A shareholder in a limited company, in the event of its becoming insolvent (equivalent to insolvency in the United Kingdom) would be liable to contribute the amount remaining unpaid on the shares (usually zero, as most shares are issued fully paid). "Paid" here relates to the amount paid to the company for the shares on first issue, and should not be confused with amounts paid by one shareholder to another to transfer ownership of shares between them. A shareholder is thus afforded limited liability.


In Brazil, a limited company is registered as any other type of company. To register it, you must pay an accountant to research the name of your future business to check if it was not already registered, then the accountant contacts the offices responsible for giving you the CNPJ (the national code for company identification), which are the commercial joint of the state and the IRS. After that the Ltda. or Lda. (rarely used) suffixes can be placed after the companies name or with Cia. (abbreviation for companhia, company in Portuguese): [company name] & Cia. Ltda.


In Canada, a person wishing to register a limited company must file Articles of Incorporation with either their provincial government or the federal government. At the time of incorporation, a company must elect to use "Limited" (Ltd.), "Incorporated" (Inc.) or "Corporation" (Corp.) as part of their name. [3]


In Chile, to establish a limited company, there are 2 paths: The first path is to do it through a document in a notarial act, and a publication in the Diario Oficial de la Republica de Chile. The second path is to do it through the Registro de Empresas y Sociedades or also known as "company in a day"; a faster and easier way to create a company. After either of the 2 options, a final registration must be made with the Servicio de Impuestos Internos in order to begin business operations. [4]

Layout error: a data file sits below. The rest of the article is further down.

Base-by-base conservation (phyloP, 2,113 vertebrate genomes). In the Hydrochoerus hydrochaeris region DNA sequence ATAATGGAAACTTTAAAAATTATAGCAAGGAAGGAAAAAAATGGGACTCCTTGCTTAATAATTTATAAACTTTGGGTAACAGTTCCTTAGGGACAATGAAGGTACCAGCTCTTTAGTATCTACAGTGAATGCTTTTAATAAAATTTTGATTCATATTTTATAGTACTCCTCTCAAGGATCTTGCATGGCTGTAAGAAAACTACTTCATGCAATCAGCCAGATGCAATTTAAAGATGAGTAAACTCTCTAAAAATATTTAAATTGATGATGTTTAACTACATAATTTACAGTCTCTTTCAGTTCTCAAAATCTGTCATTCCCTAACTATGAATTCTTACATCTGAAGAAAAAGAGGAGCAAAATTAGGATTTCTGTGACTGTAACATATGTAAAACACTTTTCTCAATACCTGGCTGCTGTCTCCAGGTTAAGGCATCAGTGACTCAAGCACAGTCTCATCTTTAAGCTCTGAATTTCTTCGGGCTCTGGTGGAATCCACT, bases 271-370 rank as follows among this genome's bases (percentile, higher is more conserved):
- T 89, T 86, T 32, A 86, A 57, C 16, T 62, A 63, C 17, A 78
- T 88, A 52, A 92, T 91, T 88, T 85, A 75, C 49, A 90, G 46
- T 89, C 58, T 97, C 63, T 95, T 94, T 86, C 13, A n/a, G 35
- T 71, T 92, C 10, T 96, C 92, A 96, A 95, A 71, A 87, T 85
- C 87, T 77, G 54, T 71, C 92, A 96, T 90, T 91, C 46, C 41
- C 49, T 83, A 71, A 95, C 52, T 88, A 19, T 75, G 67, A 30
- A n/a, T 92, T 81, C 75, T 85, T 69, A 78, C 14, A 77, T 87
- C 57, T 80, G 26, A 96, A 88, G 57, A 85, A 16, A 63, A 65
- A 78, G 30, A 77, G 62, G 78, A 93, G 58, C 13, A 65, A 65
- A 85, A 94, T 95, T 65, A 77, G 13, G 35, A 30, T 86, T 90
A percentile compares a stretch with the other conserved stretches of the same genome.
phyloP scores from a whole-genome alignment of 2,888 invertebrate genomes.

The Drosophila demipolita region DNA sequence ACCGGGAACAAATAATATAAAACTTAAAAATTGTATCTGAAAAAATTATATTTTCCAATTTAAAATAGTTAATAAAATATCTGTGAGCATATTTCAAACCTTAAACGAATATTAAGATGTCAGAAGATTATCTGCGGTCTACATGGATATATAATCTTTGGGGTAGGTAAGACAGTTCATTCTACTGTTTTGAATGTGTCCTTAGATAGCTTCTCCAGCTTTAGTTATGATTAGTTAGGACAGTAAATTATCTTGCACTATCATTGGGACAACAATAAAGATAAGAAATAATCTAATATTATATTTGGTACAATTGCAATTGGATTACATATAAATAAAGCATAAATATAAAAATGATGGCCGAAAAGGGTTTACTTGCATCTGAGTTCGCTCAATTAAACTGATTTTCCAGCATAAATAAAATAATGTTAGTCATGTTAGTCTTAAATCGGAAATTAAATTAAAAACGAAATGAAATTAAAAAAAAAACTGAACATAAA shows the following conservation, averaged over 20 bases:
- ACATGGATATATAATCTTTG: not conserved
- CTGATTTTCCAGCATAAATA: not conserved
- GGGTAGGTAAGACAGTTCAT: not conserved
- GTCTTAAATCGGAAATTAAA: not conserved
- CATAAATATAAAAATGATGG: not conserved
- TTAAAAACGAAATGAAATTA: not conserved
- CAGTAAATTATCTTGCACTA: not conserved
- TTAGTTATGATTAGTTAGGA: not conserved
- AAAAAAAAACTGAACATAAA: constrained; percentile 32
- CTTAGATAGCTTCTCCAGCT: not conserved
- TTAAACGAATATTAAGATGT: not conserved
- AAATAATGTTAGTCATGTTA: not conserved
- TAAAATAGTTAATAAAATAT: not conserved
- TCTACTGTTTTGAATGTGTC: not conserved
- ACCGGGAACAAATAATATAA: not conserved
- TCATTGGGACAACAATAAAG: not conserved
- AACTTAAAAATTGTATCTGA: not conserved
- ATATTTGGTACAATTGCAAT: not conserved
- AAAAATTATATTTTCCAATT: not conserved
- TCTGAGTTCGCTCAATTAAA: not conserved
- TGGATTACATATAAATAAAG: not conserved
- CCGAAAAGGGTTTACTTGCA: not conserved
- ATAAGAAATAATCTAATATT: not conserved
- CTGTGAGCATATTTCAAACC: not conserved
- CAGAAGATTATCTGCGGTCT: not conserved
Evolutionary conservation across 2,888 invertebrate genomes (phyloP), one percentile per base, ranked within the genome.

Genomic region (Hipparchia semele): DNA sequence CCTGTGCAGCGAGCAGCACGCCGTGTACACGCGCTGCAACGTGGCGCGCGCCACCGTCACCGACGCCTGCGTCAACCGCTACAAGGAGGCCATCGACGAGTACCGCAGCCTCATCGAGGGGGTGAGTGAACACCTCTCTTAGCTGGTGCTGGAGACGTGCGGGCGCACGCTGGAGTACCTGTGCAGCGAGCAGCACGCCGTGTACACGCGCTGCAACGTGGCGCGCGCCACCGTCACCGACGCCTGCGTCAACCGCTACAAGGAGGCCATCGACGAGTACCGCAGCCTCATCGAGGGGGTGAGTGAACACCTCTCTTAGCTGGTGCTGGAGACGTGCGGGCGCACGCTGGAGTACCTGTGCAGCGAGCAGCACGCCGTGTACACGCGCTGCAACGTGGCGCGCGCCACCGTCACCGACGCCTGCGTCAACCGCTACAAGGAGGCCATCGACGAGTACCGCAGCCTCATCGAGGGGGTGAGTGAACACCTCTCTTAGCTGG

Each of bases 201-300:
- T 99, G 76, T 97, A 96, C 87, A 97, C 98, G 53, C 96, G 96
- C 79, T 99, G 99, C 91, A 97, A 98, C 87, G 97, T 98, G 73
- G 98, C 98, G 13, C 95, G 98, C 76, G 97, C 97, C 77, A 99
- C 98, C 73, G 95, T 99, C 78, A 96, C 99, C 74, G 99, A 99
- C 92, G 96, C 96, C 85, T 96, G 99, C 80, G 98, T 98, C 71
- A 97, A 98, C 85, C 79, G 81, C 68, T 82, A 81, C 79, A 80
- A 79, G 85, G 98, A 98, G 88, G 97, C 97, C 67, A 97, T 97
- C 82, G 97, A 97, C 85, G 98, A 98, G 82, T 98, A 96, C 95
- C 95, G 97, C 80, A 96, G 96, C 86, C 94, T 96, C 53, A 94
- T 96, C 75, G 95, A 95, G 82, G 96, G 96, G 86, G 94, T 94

For this type of companies, you can choose between a Private limited company (Sociedad de Responsabilidad Limitada, abbreviated SRL, Ltda, or Limitada), Individual Limited Liability Enterprise (Empresa Individual de Responsabilidad Limitada, abbreviated EIRL), Joint-stock company (Sociedad por Acciones, abbreviated SpA), or a S.A. (Sociedad Anónima, abbreviated SA).


In India, there are three types of limited company: a public limited company, a private limited company, and a one-person company. A company's liability may be limited by shares, in which case the liability of the company's members is limited to the amount of the shares held by them, or it may be limited by guarantee, in which case the liability is limited to a predetermined amount the company's members have agreed to contribute if the company is dissolved with outstanding liabilities. A private limited company is a limited company incorporated under the Companies Act 2013 (or one of its predecessor acts), with a minimum paid-up share capital (if any) of 1 lakh (US$1,300), with an article that restricts the transfer of its shares; it may have between two and two hundred members, and its name ends with "Private Limited" (abbreviated Pvt Ltd). A public limited company must have a paid-up share capital of at least 5 lakh (US$6,300), and at least seven members; its name ends "Limited" (abbreviated Ltd). A one-person company (OPC) is a private company with similar proprietorship and privileges to a private limited company, but with fewer requirements; this type of company may have only one director and member. [5]